"The templates were the starting point for doing scenario work," Conry said. "The committee could then move precincts in and out of these magisterial districts to come up with their ultimate plans. They all started with the same template of nine districts. After that, the members moved precincts around within the nine-district scenario. The movement was based on the population statistics to keep the different magisterial districts within 5 percent of each other."

The county has 203 voting precincts, and the templates were designed to let CAC members work with those precincts instead of working with actual census blocks, which are the smallest unit of geography the Census Bureau uses to measure population. Fairfax County has approximately 7,800 census blocks, and attempting to work with that many discrete chunks of population might well have dragged the process past the deadline set by the county Board of Supervisors.

While GeoTrack proved to be an excellent user interface, it did have some limitations, Conry said, noting that the program only allowed a couple of data layers to be brought in. This paucity of data layers meant that CAC members couldn't quite get rid of a pile of paper maps detailing everything from school district boundaries to subdivision layouts when considering new supervisor districts, said Sally Ormsby, chair of CAC and a past board member of the Fairfax County League of Women Voters.

"It would have been very helpful to have had on the map the communities, the streets and all, so you could zoom in and bring up just a precinct or a few precincts and see on the map the subdivisions and communities," she said. "Then, we wouldn't have had to refer to our paper maps. What we had was very useful, but it didn't preclude the need to use other reference materials."

Still, Conry said CAC members easily picked up the program and it successfully presented the changes made to a particular supervisor district graphically when new data was plugged into the templates.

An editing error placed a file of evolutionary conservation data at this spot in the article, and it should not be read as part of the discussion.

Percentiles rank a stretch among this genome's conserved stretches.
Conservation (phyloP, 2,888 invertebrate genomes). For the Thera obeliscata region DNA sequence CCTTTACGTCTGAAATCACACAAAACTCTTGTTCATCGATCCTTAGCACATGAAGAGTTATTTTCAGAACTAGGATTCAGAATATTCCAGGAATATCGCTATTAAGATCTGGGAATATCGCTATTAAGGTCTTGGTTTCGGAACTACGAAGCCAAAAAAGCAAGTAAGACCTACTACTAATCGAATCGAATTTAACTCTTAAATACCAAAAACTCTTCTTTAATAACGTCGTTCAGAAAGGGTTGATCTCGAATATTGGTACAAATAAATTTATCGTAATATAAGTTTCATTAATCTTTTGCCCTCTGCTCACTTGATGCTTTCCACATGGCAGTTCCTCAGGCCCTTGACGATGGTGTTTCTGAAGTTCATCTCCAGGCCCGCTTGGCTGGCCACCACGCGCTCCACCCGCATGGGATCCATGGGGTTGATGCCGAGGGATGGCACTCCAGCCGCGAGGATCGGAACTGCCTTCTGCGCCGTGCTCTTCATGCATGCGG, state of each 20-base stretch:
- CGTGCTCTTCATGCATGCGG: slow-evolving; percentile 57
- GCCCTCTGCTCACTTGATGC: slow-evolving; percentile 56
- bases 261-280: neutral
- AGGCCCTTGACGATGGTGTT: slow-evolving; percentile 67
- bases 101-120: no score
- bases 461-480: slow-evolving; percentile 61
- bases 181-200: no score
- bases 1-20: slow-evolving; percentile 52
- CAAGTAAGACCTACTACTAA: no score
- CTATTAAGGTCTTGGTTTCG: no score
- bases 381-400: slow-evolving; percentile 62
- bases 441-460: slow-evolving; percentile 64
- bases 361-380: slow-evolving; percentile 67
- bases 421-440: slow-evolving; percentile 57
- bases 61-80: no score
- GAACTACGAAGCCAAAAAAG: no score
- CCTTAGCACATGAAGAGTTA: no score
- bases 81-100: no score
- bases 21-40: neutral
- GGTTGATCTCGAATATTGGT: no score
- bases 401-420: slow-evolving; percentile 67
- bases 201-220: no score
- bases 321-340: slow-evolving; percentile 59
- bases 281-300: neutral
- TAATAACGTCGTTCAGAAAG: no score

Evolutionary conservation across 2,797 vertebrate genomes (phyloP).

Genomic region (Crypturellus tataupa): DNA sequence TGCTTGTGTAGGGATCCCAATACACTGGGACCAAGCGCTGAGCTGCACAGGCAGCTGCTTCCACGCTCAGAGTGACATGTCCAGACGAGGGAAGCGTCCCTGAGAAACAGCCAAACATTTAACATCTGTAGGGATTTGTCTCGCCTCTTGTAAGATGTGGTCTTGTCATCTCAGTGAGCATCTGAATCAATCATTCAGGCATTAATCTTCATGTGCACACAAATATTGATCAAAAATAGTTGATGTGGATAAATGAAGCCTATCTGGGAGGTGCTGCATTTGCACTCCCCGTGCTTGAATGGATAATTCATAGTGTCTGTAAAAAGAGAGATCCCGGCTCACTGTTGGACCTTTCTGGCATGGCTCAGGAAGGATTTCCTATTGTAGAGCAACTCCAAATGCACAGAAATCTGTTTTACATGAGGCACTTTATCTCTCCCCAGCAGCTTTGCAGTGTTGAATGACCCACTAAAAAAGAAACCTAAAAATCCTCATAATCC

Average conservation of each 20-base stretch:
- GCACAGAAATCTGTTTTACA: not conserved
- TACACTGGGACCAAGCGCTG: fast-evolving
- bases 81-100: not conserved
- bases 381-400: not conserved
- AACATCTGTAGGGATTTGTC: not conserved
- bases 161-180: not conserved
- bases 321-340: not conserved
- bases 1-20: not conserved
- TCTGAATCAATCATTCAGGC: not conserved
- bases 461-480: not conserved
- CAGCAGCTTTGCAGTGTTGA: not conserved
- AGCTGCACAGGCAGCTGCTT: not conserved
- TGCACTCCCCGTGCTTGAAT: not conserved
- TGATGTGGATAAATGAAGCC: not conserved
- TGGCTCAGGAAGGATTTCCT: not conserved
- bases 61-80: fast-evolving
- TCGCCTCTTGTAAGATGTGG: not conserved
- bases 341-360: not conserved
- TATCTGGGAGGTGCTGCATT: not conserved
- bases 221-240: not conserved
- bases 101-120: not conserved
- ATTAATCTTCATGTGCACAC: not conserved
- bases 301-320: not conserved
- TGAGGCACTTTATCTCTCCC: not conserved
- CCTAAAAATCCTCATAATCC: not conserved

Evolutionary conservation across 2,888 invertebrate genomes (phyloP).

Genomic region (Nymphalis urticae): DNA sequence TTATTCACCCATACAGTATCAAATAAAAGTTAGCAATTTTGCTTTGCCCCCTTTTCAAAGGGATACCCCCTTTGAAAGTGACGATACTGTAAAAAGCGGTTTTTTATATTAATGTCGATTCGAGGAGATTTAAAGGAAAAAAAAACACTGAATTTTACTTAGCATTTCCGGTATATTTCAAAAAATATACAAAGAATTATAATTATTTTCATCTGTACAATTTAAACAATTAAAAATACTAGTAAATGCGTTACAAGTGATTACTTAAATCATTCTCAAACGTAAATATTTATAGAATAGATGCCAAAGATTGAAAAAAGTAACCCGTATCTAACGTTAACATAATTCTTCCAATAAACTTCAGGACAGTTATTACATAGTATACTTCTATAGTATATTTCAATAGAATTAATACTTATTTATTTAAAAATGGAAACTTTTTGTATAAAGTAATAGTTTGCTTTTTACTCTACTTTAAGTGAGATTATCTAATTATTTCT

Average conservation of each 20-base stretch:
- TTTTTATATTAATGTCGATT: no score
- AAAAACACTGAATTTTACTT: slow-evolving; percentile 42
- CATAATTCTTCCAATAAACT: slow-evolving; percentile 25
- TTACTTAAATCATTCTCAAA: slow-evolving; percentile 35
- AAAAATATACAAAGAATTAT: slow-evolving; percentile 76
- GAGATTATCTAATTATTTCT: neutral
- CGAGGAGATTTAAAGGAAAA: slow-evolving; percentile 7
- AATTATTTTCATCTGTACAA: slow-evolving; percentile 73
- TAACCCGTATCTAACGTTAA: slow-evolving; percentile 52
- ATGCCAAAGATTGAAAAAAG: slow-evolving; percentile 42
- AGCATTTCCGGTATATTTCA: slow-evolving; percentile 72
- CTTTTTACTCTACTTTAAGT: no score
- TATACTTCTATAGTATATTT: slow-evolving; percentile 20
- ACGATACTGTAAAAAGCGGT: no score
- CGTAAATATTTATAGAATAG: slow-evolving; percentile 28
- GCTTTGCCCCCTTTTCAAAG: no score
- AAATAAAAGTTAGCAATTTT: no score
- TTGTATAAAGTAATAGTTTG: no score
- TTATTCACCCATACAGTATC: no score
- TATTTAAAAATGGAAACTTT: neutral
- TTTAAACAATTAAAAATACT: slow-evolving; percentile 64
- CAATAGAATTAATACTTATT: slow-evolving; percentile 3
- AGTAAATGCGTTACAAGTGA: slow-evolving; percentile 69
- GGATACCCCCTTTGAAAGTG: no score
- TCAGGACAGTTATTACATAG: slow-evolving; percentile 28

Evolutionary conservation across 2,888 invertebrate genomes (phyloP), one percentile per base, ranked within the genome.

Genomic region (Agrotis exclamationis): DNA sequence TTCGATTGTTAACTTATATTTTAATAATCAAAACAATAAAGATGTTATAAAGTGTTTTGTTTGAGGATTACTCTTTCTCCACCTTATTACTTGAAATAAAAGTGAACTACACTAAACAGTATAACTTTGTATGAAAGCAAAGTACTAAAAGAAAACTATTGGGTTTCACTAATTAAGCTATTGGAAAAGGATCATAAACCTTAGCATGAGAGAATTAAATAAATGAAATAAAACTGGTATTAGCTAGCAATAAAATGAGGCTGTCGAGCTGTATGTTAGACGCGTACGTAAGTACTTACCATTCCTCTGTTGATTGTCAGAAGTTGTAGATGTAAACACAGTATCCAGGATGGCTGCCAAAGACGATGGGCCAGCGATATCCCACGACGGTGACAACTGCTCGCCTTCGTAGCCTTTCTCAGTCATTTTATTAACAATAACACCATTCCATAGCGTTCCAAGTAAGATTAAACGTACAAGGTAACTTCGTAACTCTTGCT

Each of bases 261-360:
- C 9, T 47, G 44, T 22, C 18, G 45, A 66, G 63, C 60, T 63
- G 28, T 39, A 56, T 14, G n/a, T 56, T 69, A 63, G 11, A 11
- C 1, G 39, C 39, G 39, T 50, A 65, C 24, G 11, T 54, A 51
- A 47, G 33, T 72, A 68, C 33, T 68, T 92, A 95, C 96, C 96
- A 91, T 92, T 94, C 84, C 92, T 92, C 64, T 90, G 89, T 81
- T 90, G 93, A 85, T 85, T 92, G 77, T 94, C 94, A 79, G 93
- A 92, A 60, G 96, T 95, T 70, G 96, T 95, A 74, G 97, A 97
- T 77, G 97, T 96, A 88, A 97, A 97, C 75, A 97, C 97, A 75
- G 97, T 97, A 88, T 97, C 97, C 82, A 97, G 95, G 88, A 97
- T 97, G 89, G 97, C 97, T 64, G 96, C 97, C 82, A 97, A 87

Then and Now
The difference between the current reapportionment process and 1990's process was immediately apparent to Michael Long, senior assistant county attorney, who is responsible for ensuring that the plans conform to Virginia's state constitution.

"We covered an awful lot of ground and got to a level of detail very quickly that we didn't have before when we were dealing with paper maps and crayons. The technology brought us along very quickly, but it also had some problems that we had to be alert to," he said, noting that intergroup discussion is essential to the reapportionment process.

"The whole concept of redistricting is that you're trying to balance population, but, in doing that, you have to keep track of communities of interest. One person's view of valuable communities of interest is not the same as another person's. Getting people to talk about it is a very good way to get to some sort of consensus."

Another problem was the reluctance of some CAC members to use the new tools, Long explained. "

At the end, though, they weren't asking for crayons," he said. "The citizens certainly adopted the technology, and, after the second meeting, they were having fun with it."

Ten years ago, Ormsby said, CAC sent 21 plans comprising 413 pages to the county Board of Supervisors. This year, CAC sent 17 plans comprising only 280 pages to the board.

"The GIS provided a wonderful tool for immediately seeing the result of transferring a precinct from one supervisor district to another," she said.